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Data Science & Privacy Education

Applied Statistics and Data Science Group (ASDa)

The Applied Statistics and Data Science Group (ASDa) in the UBC Department of Statistics provides assistance in the statistical formulation of research questions, the design of experiments and sampling plans for surveys, the choice and explanation of statistical methodology, statistical computing and graphics, statistical analysis, the interpretation of findings, and more. ASDa also plays an active role in continuing education on and off the UBC campus, giving seminars and workshops on statistical concepts and methodology to various departments, research groups and at teaching hospitals.

Previously recorded topics from ASDa and Graduate Pathways for Success Program from the Faculty of Graduate Studies (UBC CWL access):

Previously recorded topics from ASDa and Vancouver Coastal Health, with focus on medical studies:

Data Science: A First Introduction Textbook

Data Science: A First Introduction is an open source textbook originally written for UBC's DSCI 100 - Introduction to Data Science course aimed to introduce undergraduate students to data science.

This book is structured so that learners spend the first four chapters learning how to use R programming language and Jupyter notebooks to load, wrangle/clean, and visualize data, while answering descriptive and exploratory data analysis questions. The remaining chapters illustrate how to solve four common problems in data science, which are useful for answering predictive and inferential data analysis questions:

  1. Predicting a class/category for a new observation/measurement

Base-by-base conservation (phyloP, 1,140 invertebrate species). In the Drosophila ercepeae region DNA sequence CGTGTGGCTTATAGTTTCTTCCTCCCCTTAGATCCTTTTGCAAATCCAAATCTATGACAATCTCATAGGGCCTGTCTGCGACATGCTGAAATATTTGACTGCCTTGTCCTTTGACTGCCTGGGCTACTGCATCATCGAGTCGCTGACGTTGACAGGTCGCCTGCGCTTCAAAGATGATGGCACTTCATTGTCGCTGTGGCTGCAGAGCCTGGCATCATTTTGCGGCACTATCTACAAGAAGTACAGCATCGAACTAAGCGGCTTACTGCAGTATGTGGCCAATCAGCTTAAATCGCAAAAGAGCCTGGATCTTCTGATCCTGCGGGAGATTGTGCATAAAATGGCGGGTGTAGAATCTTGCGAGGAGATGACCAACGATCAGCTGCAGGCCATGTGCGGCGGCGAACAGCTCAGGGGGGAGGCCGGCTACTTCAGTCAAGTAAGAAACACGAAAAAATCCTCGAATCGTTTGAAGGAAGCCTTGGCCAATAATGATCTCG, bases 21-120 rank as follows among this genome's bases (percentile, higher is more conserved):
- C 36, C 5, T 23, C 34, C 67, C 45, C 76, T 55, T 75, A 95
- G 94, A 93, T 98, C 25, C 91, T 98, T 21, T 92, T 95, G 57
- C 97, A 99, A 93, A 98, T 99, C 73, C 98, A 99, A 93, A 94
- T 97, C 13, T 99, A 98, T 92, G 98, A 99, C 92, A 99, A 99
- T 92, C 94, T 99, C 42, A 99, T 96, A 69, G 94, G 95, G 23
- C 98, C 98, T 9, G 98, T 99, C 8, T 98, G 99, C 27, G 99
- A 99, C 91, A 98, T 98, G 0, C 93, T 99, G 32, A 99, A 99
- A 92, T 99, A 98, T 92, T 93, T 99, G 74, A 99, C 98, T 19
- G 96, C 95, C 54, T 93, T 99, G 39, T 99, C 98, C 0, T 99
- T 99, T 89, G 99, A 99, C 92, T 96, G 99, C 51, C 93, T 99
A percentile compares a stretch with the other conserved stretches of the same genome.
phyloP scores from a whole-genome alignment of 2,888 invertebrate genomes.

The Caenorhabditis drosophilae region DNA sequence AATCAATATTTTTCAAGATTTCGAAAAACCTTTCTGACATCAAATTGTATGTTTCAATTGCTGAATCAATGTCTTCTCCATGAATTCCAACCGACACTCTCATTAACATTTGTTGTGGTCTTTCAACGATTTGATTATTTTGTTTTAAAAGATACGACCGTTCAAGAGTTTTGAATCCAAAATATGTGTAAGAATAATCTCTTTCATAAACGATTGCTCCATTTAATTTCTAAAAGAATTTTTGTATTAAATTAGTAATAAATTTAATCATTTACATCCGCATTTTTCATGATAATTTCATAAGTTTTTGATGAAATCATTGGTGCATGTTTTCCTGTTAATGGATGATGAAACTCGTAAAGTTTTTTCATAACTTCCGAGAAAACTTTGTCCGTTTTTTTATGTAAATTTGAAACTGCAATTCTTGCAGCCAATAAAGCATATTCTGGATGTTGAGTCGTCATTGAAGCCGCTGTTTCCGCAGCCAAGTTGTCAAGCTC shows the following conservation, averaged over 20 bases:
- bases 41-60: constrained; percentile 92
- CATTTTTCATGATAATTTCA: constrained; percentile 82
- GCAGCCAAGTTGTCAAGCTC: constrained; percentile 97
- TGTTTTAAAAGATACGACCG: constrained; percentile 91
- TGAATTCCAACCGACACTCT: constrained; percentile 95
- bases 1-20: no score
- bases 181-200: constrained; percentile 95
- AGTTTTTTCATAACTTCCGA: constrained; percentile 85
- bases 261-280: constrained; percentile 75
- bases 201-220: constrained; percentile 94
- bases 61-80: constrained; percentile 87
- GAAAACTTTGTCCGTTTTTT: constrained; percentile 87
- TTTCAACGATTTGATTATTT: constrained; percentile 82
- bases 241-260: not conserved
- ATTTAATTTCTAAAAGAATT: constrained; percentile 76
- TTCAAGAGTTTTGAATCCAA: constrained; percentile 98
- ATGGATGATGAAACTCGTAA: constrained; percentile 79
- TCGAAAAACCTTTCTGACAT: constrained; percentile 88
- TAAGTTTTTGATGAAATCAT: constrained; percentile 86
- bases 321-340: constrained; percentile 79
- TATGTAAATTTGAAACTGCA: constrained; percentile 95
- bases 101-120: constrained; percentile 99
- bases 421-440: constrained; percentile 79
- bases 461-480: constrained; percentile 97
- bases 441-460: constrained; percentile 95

2. Predicting a value for a new observation/measurement

  3. Finding previously unknown/unlabelled subgroups in the data

  4. Estimating an average or a proportion from a representative sample and using that estimate to generalize to the broader population

Open Lecture Series

Harvard COMPSCI 229r: Algorithms for Big Data (25 Lectures)

Stanford CS221: Artificial Intelligence: Principles and Techniques (19 Lectures)

Stanford CS224N: Natural Language Processing with Deep Learning (22 Lectures)

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Stanford CS229: Machine Learning (20 Lectures) - Coursera Course

Stanford Lecture Collection: Convolutional Neural Networks for Visual Recognition (16 Lectures)

​​​​​​MIT 6.0002: Introduction to Computational Thinking and Data Science (15 Lectures)

MIT 6.S191: Introduction to Deep Learning (43 Lectures)

Manchester: Introduction to R for Health Data Science

Google Machine Learning Crash Course (25 Lessons)

Steve Brunton Intro to Data Science (Short Videos)

AMBOSS Medical Statistics (Short Videos)

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Kaggle Open Courses on Data Science

Kaggle is an online community of data scientists and machine learning experts that allows users to find and publish data sets, explore and build models in a web-based data-science environment, work with other data scientists and machine learning engineers, and enter competitions to solve data science challenges.

Its free and open courses on data science pare down complex topics to their key practical components for learners to gain usable skills.

The courses include but not limited to:

  • Python

  • Intro to Machine Learning

  • Data Visualization

  • SQL

  • Deep Learning

  • AI Ethics

  • Geospatial Analysis

Coding Resources for Beginners
UBC Library Research Data Management: Anonymize and De-Identify

Some kinds of data are sensitive, and cannot be shared for legal or ethical reasons. This can include:

  • Personal identifiers

  • Sensitive ecological data

  • Sacred or protected cultural practices

De-identification means removing identifying data from a dataset. Once a dataset has been de-identified, the dataset can be shared without disclosing identifying information.

Removing identifiers is important to protect the confidentiality of research participants. But there is always a risk of re-identifying data, and changing technology introduces new ways to re-identify data. Managing that risk is an important part of sharing research data.

UBC Library introduces several ways of approaching de-identification, each with its own benefits and drawbacks.